Phil Stokoe: Publications, Videos and Podcasts

Publications
Book Review of The Unconscious At Work. (Routledge) Ed. Anton Obholtzer and Vega Zagier Roberts, in British Psychoanalytical Society Bulletin 1995

Book Review of Who Cares? True Stories of the NHS Reforms. By Dr. Peter Bruggen. London, Jon Carpenter Publishing; 1997; Psychoanalytical Psychotherapy

Review of Conference: The Jung-Freud Study Day; Can we have Creative Intercourse? Jungian and Freudian Perspectives on the Oedipus Myth and Beyond – A Clinical Discussion for the Bulletins of the British Psychoanalytical Society and the Society of Analytical Psychology.

Book Review of The Clinical Thinking of Wilfred Bion. By Joan and Neville Symington. London and New York; Routledge; 1996; pp 198. for Psychoanalytical Psychotherapy.

Stokoe, P (2000): Holding the Boundaries, Chapter 4 in S. Brookes & P. Hodson (Eds), The Invisible Matrix, Rebus Press.

Stokoe, P (2003): Group Thinking, Chapter 6 in K. Kasinski, J. Pooley, A. Ward, & A. Worthington (Eds), Therapeutic Communities for Children & Young People,.

Stokoe, P (2010): The Theory and Practice of the Group Relations Conference, Chapter 9 in The Groups Book, Psychoanalytic Group Therapy: Principles and Practice, C. Garland (Ed), Karnac Books.

Stokoe, P (2011): The Healthy and the Unhealthy Organisation: how can we help teams to remain effective? Chapter 13 in A. Rubitel & D. Reiss (Ed), Containment in the Community: Frameworks for Thinking about Antisocial Behaviour and Mental Health, Karnac Books.

Stokoe, P (2013): James Fisher (1937-2012) An Appreciation. In: Couple and Family Psychoanalysis Vol 3 No. 1, pp 120-127.

Stokoe, P (2013): Review of Richard III at Tobacco Factory, Bristol. In: Couple and Family Psychoanalysis Vol 3 No. 2, pp 263-266.

Morgan, M & Stokoe, P (2014): Curiosity. In: Couple and Family Psychoanalysis 4(1) 42–55

Stokoe, P (2015): Ethics and Complaints Procedures for Psychoanalytic Organisations: Some Thoughts About Principles. In: Couple & Family Psychoanalysis 5(2) 188–204

Videos and Podcasts
Surviving Work Conversation about the Healthy Organisation Model with Elizabeth Cotton and Angela Eden (Oct 2015)
https://vimeo.com/142278539

The Impact of Power on the Mind of the Politician for Resonance FM (Dec 2015):
https://m.mixcloud.com/Resonance/frontier-psychoanalyst-pilot-11-december-2015/

The Fundamentalist State of Mind for Resonance FM (Jan 2016):
https://m.mixcloud.com/Resonance/frontier-psychoanalyst-11th-january-2016/

BPAS video of the Impact of Power on the Mind of the Politician (Feb 2017):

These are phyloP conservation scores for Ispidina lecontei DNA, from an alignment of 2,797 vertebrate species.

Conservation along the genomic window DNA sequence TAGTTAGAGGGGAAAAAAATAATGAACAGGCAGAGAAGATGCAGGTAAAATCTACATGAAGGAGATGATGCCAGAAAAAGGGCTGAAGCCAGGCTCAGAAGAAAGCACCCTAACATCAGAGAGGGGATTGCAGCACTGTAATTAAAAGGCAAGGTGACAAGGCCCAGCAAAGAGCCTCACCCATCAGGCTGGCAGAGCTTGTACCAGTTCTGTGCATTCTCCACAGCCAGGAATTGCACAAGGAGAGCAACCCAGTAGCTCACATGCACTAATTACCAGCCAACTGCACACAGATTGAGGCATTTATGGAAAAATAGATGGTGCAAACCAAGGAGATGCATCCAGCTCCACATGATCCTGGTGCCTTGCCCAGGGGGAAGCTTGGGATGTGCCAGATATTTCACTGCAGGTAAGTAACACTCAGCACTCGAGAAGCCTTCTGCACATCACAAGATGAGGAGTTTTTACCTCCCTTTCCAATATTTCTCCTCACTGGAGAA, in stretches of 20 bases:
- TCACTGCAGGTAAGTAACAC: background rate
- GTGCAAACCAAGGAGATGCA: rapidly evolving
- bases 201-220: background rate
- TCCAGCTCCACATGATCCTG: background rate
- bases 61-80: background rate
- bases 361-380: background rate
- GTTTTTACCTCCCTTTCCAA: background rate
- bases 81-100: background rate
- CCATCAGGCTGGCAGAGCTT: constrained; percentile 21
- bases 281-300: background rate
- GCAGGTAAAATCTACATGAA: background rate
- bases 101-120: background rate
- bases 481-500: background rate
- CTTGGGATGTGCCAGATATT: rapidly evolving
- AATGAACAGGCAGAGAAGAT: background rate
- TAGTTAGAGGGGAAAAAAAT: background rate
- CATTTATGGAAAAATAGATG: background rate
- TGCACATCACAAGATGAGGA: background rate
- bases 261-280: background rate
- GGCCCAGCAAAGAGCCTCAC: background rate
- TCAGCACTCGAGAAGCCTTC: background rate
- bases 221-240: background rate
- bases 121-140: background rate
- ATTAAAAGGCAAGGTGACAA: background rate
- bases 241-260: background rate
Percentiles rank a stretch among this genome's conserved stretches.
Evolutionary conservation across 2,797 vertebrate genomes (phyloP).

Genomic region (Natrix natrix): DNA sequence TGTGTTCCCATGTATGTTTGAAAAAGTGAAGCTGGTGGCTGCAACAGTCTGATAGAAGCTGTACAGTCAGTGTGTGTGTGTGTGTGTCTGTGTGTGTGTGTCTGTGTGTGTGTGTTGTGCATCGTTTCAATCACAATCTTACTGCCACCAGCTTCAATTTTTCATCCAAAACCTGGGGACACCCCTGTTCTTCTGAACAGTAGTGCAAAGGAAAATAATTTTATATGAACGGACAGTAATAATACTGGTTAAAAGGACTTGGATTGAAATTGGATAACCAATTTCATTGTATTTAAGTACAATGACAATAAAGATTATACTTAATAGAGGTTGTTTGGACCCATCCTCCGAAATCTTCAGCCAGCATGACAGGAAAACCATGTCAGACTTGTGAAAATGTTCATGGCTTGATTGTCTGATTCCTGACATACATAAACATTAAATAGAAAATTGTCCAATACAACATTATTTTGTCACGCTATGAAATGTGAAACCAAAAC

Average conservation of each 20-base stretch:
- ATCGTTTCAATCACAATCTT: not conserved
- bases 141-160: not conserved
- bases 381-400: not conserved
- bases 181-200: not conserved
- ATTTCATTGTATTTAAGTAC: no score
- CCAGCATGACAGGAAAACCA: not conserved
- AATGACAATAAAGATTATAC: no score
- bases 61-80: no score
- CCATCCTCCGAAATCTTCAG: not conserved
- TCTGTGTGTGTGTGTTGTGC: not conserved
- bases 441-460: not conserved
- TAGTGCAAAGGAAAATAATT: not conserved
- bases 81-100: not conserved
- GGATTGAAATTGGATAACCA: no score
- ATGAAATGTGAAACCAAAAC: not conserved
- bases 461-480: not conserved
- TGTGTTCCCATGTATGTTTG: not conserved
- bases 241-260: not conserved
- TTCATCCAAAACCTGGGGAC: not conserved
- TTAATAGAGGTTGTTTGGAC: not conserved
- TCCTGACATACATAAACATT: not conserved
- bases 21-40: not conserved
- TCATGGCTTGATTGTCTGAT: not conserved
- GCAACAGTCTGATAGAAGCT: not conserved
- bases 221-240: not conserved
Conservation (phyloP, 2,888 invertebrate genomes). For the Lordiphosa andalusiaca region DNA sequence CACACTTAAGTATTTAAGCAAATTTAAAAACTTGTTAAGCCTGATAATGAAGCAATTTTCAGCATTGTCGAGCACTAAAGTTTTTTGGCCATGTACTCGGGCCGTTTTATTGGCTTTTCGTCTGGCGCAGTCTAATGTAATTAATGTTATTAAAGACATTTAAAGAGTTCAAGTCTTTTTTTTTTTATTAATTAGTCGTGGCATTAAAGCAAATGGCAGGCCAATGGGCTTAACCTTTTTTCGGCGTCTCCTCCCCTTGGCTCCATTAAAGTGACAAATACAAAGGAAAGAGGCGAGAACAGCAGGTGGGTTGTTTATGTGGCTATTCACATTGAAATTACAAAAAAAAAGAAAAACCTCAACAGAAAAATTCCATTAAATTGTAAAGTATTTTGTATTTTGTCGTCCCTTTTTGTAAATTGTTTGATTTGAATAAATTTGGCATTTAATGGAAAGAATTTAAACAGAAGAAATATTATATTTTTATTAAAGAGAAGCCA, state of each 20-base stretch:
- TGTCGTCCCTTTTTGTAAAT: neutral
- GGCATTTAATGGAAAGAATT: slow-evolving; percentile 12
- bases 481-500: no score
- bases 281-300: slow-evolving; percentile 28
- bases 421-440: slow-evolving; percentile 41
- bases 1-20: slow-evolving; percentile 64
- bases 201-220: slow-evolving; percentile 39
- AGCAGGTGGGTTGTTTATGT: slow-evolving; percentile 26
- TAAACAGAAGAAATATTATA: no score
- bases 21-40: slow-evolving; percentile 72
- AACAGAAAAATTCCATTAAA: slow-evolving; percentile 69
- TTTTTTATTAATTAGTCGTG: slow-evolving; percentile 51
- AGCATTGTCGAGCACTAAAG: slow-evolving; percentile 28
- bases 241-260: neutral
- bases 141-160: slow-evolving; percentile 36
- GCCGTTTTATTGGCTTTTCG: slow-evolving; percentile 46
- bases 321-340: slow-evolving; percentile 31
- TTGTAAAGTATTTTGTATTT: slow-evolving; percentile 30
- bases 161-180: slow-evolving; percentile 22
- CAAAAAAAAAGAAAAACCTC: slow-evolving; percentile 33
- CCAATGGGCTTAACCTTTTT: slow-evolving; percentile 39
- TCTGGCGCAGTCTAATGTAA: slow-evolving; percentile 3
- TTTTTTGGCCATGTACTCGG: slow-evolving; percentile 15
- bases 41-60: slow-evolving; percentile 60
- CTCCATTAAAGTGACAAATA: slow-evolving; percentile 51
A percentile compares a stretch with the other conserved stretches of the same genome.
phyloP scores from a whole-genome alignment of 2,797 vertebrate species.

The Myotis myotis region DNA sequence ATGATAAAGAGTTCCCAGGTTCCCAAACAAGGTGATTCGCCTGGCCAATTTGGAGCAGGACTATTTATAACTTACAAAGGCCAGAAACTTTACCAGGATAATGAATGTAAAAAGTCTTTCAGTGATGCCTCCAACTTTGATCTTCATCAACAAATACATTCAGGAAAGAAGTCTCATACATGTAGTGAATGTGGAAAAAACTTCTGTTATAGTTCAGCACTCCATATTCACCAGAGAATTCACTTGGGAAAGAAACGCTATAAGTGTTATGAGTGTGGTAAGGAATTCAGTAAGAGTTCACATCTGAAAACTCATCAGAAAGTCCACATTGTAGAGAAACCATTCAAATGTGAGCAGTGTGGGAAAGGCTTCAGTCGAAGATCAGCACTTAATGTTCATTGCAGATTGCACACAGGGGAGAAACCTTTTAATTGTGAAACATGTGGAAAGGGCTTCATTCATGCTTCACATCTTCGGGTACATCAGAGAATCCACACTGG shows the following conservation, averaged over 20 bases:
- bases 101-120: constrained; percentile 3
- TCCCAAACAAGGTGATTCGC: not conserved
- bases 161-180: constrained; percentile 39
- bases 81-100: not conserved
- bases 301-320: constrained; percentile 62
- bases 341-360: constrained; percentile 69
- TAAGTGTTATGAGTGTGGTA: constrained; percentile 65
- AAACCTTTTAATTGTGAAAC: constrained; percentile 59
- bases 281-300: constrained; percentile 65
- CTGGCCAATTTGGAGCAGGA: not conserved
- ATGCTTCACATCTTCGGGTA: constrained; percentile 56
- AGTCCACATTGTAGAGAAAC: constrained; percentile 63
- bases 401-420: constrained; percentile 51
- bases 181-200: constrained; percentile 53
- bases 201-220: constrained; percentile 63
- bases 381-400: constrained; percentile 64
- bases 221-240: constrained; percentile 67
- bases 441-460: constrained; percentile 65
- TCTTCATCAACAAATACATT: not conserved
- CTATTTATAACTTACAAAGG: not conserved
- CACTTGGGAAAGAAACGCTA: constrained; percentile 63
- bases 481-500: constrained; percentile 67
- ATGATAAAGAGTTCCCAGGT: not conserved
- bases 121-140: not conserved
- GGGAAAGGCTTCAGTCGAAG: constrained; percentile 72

https://vimeo.com/201135773/328f6e18f2

Where have all the Adults gone? (Nov 2017):
https://vimeo.com/245141670

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Freud Conference 2017

8.30 – 18.00 Saturday 20th May
The Melbourne Brain Centre
Kenneth Myer Building
30 Royal Parade, Parkville

EARLY BIRD REGISTRATION
cut-off date: Wednesday March 22, 2017

a day with

PROF ALESSANDRA LEMMA (via videolink)
The Black Mirror: Body, Technology, Sexuality

DR HEATHER WOOD
• The Unconscious Allure of Internet Sex
• Paedophilia, or paedophilic breakdown?
The impetus to seek illegal images online

ANNIVERSARY LUNCH
12.30 – 4pm, Sunday 21st May, 2017

The Committee would be delighted if you, and your partners, join us to celebrate the 40th anniversary of the Melbourne Freud Conference.

Venue: The Boulevard Restaurant
121 Studley Park Rd, Kew 3101
Free parking available on grounds
Cost: $90.00 per person, including drinks on arrival.

Enquiries to Gurli Hughes
g.hughes@ iinet.net.au
0405025366

If intending to come we would appreciate notification to Gurli, with payment, by EarlyBird cutoff point, 22nd March. Definite numbers are required by the Restaurant well in advance of the anniversary lunch.

Let Them Drown… Naomi Klein

 Let Them Drown – The Violence of Othering in a Warming World 
by Naomi Klein

Edward Said was no tree-hugger. Descended from traders, artisans and professionals, he once described himself as ‘an extreme case of an urban Palestinian whose relationship to the land is basically metaphorical’. In After the Last Sky, his meditation on the photographs of Jean Mohr, he explored the most intimate aspects of Palestinian lives, from hospitality to sports to home décor. The tiniest detail – the placing of a picture frame, the defiant posture of a child – provoked a torrent of insight from Said. Yet when confronted with images of Palestinian farmers – tending their flocks, working the fields – the specificity suddenly evaporated. Which crops were being cultivated? What was the state of the soil? The availability of water? Nothing was forthcoming. ‘I continue to perceive a population of poor, suffering, occasionally colourful peasants, unchanging and collective,’ Said confessed. This perception was ‘mythic’, he acknowledged – yet it remained.

click to read full article